For the past year, I have been holding on a damaged iPad Smart Keyboard. The fact that there is no Apple Store in Indonesia made it hard to just try to find a solution for this problem. Only after I googled this issue I found out that Apple has a ‘product improvement’ program—which is essentially a recall, since the Smart Keyboard was found to be faulty. I tried once in Thailand, to no avail. So this time, I was very determined to have the faulty keyboard exchanged.
Ada sedikitnya tiga cara bagi sebuah perusahaan untuk membungkus (package) produk yang dijualnya. Pertama, tidak perlu bungkus apa-apa, cukup barangnya saja. Kedua, ada bungkus biasa, standar, hanya untuk menjawab tujuan pragmatis demi penampilan luar dan perlindungan dasar. Ketiga, Anda membungkus produk untuk membangkitkan gelora konsumen dalam menggunakan produk Anda.
Mari belajar dari Apple.
“Sebuah iPod layar lebar dengan kendali sentuh.”
“Sebuah telepon genggam revolusioner.”
“Sebuah perangkat terobosan untuk komunikasi internet.”
“Pahamkah Anda? Ini bukanlah tiga perangkat berbeda. Ini adalah satu perangkat.”
“Dan kami memanggilnya, iPhone.”
I have always been excited every time Apple releases a new edition of its mobile operating system, iOS. In every iteration, iOS brings many improvements, and still a very trustworthy system to be used everyday. Remember the first time iOS was released for iPhone? Yes. The first time it was released for iPod touch? Updated straight away (despite the USD 9.99 upgrade fee). Released for the iPad in 2010? I still remember that. Or the crazy design overhaul through iOS 7? (“We have ran out of green felt!”)
I think, however, iOS 11 will be the most exciting release, ever. I have never been this excited.
This is the release for the iPad, and Apple actually shows that it cares for the iPad and its users. It may have taken too long for Apple to make the iOS right for the iPad, but if it takes that long, I believe it is worth the months and years passing, hoping that finally Apple gets it right.
From drag and drop, the persistent (albeit hidden) dock, revamped control center, and even a new Files app mechanism, I have every reason to celebrate the release, and finally to ponder if the iPad Pro is a worthy way to replace my 9-year old MacBook.
I was on the fence before between iPad Pro and a certain tablet that runs a full-blown computer operating system. Sorry, that-other-tablet-device, your product is lovely and all that, but I am swaying, again, for a product that I can actually trust. time after time, after time again.
Let’s wait for iOS 11 to be released publicly, and have productivity accelerating to a whole new level!
iOS 10 is finally here, and I have to admit, this is the release that I’ve been expecting the most—even more than iOS7, and I am truly satisfied. This is perhaps the first major upgrade of iOS that feels logical. It tidies things, refine the smallest of details, and small but surely, improves my workflow as well.
I definitely cannot get those who label this update sucks, or not revolutionary. Sure, Apple is a revolutionary company in itself, but changes for the better need not always come in giant leaps. Sometimes, smaller refinements are what we actually need, and I believe iOS 10 makes the “most advanced mobile operating system” to become more polished, and again I say logical, purposeful, and you know it just by feeling it—even I cannot elaborate why do I think this way.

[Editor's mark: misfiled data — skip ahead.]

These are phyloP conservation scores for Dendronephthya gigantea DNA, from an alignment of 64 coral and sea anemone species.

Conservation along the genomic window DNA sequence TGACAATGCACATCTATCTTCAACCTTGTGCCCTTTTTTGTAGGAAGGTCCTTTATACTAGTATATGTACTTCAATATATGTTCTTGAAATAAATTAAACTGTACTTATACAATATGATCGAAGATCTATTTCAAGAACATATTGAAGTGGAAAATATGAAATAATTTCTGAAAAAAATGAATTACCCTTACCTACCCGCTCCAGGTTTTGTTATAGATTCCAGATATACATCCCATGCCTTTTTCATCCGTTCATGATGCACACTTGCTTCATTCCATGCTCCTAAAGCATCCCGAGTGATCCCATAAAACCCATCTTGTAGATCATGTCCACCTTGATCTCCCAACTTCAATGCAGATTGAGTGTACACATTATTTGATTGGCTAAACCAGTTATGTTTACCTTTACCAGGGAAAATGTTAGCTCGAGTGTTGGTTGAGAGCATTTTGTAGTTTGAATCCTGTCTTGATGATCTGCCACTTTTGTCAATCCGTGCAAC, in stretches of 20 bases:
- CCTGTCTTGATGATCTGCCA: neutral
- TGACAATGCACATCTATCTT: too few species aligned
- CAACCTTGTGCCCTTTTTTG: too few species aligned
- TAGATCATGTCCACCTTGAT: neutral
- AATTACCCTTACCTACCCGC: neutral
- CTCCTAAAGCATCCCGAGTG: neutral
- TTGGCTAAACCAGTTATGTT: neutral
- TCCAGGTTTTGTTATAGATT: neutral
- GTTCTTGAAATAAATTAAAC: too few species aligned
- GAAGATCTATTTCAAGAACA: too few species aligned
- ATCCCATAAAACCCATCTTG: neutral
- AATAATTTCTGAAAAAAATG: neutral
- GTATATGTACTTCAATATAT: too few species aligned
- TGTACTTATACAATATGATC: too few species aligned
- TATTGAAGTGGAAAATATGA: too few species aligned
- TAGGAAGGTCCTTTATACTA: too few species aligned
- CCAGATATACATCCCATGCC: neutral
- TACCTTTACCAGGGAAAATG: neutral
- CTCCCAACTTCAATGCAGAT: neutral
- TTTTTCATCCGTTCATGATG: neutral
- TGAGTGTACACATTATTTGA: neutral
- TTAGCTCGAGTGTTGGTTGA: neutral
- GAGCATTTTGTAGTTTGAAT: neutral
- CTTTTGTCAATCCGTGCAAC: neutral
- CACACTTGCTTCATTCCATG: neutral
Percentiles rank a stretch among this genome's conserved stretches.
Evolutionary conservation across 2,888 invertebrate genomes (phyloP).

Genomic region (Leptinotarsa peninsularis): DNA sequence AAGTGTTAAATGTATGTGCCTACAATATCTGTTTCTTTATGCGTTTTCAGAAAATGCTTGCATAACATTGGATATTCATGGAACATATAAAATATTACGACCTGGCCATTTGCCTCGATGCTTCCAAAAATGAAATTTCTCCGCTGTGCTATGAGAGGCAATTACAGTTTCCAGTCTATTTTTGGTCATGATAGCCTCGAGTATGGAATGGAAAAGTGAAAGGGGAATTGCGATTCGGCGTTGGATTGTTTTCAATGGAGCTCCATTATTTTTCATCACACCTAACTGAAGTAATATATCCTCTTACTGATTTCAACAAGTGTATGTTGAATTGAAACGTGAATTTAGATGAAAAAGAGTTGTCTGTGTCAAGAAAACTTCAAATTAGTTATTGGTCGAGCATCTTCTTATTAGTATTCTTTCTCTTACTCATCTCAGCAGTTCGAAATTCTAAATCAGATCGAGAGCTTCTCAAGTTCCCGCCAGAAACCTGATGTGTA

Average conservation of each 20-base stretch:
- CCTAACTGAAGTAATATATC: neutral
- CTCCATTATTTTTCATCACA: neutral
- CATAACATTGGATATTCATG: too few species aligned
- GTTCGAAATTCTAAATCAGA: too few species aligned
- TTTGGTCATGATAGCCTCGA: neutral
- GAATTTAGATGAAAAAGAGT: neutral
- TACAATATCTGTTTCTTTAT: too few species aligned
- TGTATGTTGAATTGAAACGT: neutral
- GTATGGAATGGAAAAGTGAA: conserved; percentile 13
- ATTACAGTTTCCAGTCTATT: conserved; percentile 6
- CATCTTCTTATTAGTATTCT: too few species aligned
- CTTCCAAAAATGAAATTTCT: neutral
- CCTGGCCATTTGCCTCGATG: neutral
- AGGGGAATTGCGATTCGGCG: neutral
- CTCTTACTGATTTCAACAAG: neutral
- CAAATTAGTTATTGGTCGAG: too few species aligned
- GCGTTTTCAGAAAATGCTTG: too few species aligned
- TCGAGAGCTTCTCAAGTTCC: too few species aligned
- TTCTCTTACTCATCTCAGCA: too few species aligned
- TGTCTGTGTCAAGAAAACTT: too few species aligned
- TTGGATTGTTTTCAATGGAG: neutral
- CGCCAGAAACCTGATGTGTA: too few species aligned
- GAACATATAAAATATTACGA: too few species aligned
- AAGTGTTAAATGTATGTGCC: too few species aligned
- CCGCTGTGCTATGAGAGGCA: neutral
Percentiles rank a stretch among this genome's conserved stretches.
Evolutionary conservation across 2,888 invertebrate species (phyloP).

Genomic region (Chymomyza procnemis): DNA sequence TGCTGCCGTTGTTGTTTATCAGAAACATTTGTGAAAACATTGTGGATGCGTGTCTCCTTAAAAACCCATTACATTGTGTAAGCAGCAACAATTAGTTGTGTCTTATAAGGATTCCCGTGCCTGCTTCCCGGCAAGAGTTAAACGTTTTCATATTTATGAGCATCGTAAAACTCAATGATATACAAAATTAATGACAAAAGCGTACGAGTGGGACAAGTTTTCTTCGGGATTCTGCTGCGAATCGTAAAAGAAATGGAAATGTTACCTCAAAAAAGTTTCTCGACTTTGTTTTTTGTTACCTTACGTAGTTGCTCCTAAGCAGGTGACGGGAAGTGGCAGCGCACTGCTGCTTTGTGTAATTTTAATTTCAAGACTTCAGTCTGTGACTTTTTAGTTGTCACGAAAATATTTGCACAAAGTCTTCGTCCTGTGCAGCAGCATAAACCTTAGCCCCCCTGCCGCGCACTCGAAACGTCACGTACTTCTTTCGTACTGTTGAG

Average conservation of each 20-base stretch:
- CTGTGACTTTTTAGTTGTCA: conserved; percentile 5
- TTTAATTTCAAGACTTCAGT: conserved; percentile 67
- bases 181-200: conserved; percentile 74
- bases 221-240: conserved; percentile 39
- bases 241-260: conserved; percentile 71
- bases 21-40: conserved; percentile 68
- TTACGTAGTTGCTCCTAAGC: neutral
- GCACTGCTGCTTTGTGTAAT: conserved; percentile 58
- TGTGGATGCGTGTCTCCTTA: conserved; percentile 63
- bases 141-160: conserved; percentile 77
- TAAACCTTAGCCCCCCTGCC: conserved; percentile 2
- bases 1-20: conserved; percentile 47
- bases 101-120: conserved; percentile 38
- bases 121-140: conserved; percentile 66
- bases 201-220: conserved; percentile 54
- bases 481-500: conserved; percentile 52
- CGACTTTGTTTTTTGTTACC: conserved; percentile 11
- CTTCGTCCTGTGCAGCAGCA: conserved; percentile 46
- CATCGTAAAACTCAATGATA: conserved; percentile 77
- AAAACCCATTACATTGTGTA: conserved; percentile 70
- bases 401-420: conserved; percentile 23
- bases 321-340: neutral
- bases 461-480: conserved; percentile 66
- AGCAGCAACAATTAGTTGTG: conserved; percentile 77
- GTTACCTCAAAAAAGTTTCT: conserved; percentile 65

If this is a good sign for many things to come, boy, I can’t wait!
Cue the ‘who wants a stylus?’ meme.
Yesterday, Apple held a keynote to launch new iterations to three of its product lines: the iPhone (the new 6s and 6s+), the iPad (the new iPad Pro), and also the newest Apple TV. While generally liked (I like them, mostly), controversies just bound to happen.
As industrial designers we no longer design objects. We design the user’s perceptions of what those objects are, as well as the meaning that accrues from their physical existence, their function and the sense of possibility they offer. […] It’s also very inhuman and very cold. Because of the industry’s obsession with absolutes, there has been a tendency to ignore product attributes that are difficult to measure or talk about. In that sense, the industry has missed out on the more emotive, less tangible product attributes. But to me, that is why I bought an Apple computer in the first place. That is why I came to work for Apple. It’s because I’ve always sensed that Apple has a desire to do more than the bare minimum. It wasn’t just going to do what was functionally and empirically necessary. In the early stuff, I got a sense that care was taken even on details, hard and soft, that people may never discover.
– Sir Jonathan Ive, SVP of Design, Apple
There is extraordinary breadth and depth and tenure among the Apple executive team. We believe that we are on the face of the earth to make great products and that’s not changing. We are constantly focusing on innovating. We believe in the simple not the complex. We believe that we need to own and control the primary technologies behind the products that we make, and participate only in markets where we can make a significant contribution. We believe in saying no to thousands of projects so that we can really focus on the few that are truly important and meaningful to us. We believe in deep collaboration and cross-pollination of our groups which allows us to innovate in a way that others cannot. We have the self-honesty to admit when we’re wrong and the courage to change. And I think regardless of who is in what job those values are so embedded in this company that Apple will do extremely well.
Tim Cook, CEO of Apple Inc.